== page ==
Did you get a telescope for Christmas? Lucky you!
The New Year in Australia is great for sky gazers. The sky is full of bright stars, prominent constellations and fascinating celestial sights. Lots of budding astronomers get their start in January using telescopes they got for a Christmas present.
While it is true that many have been hooked on skywatching for life by viewing the wonders of the night sky through their first scope, it is also true that many others have had their initial enthusiasm for astronomy dampened, particularly if they didn't know how to properly use it.
Was your new instrument advertised by the manufacturer as promising “spectacular views” of the moon or the rings of Saturn at magnifications of, say, 500-power or more?
Unfortunately, it won’t happen. High power dilutes the brightness of an image, as well as aggravates any unsteadiness of detail.
You’ll probably be surprised to discover that your most pleasing views with your new scope will come at much lower powers, that is using eyepieces of around 25mm.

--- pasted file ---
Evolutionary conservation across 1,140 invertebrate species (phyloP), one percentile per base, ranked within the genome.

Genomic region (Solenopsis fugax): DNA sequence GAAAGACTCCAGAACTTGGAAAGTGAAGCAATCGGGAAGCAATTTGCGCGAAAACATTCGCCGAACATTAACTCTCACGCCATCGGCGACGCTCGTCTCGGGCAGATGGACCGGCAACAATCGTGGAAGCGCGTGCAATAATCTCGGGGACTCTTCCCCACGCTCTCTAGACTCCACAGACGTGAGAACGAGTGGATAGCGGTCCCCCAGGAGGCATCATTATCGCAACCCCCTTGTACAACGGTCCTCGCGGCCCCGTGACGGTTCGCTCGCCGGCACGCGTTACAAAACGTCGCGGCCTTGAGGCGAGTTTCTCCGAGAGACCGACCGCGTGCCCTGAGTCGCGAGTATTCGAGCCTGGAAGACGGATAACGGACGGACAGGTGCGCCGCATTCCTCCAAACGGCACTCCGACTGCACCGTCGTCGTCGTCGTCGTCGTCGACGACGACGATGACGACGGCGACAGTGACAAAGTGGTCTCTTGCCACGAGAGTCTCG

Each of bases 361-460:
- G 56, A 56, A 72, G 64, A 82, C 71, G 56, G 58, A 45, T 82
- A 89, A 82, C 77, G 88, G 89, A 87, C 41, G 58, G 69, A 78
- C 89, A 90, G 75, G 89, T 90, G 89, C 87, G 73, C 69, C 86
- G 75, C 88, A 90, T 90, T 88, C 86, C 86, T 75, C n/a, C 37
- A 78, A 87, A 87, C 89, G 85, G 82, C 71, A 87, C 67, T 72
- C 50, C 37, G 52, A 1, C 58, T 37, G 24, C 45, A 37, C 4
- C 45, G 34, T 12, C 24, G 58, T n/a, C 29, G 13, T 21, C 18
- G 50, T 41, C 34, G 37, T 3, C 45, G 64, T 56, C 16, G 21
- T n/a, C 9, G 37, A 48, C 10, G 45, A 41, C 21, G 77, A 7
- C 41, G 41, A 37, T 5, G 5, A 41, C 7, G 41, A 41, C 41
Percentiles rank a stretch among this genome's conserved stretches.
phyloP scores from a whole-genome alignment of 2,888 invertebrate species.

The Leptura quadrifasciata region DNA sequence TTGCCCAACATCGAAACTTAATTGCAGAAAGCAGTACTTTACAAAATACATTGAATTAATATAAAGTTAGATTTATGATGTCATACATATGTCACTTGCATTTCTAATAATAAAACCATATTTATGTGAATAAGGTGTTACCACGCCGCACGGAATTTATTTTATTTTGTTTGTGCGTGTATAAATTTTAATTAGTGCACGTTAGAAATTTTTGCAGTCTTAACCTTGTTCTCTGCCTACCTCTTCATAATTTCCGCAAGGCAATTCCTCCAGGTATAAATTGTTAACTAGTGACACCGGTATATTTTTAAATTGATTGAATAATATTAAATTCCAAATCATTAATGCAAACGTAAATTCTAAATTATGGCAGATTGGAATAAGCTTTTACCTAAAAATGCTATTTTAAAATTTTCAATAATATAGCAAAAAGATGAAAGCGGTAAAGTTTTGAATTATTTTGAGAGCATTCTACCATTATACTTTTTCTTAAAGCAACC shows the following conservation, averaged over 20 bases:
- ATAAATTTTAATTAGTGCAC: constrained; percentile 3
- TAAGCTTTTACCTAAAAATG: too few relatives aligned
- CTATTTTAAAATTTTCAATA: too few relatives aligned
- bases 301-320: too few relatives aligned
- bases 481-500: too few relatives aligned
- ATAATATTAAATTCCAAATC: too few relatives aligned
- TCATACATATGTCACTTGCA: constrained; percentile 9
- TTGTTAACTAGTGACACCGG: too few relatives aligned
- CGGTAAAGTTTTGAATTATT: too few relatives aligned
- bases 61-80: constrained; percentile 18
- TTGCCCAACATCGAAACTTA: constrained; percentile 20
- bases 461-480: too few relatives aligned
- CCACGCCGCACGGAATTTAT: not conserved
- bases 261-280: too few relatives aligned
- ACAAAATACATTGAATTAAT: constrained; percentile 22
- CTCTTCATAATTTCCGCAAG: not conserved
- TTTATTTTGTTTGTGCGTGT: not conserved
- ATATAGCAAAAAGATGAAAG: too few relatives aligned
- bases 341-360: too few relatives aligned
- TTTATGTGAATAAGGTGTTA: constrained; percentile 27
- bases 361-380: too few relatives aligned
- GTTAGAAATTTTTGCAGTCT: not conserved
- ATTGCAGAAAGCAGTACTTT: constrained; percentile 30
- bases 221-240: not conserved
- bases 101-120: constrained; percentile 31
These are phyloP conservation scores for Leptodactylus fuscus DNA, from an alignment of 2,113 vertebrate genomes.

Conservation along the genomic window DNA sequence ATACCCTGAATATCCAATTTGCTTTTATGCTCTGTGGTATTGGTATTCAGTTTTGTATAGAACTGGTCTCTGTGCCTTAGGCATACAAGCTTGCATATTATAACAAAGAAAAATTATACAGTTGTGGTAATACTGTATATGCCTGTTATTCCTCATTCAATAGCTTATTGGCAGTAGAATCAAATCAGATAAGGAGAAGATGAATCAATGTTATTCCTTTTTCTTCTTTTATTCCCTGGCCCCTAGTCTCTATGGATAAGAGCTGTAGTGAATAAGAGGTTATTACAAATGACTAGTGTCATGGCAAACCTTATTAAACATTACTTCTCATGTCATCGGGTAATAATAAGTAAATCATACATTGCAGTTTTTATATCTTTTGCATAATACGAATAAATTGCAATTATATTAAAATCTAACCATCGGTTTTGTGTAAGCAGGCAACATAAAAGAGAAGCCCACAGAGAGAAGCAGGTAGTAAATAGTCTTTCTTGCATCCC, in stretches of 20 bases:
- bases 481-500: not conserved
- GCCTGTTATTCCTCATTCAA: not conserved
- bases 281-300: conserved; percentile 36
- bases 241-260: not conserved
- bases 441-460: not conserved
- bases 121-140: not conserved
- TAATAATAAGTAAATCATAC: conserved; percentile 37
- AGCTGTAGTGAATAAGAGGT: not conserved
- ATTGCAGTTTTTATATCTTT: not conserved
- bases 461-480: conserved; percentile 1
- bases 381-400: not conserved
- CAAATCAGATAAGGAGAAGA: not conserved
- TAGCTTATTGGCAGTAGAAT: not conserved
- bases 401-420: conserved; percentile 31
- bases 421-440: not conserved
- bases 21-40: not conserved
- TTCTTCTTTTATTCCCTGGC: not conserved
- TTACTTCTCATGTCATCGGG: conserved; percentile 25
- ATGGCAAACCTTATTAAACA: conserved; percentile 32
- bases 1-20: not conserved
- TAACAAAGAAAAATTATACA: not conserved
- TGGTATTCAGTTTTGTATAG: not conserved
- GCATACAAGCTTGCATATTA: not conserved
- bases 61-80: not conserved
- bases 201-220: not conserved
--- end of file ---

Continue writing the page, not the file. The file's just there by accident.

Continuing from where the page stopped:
Low power, in fact, makes a telescope much more convenient to handle.
Wow, with so many inviting targets overhead what can you expect to see in your new telescope?
The Moon is one object that never fails to impress. During early January, the Moon is up early evenings and is a perfect target!
If you’ve got a camera in your smart phone hold it up close to the eyepiece, move it around till you see the Moon’s disc and click! You might get a neat photo out of it.
Your first astro pic!
Here’s a surprise we can’t wait to tell new telescope owners.
Go and find the familiar constellation we call the ‘Saucepan’ and find the middle ‘star’ of the handle.
It’s not a star it’s the famous Orion Nebula, a luminous, swirling cloud of gas and dust 1500 light years away where stars are being born.
This nebula is obvious in any telescope, and always gives me a buzz.
Oh, I almost forgot, check out the Southern Cross as well. It’s lying low down on its side in the south east all this month.
Venus is brilliant right now appearing as a ‘bright star’ in the western sky.
A telescope can keep you busy on the Moon forever. I’m living proof of that.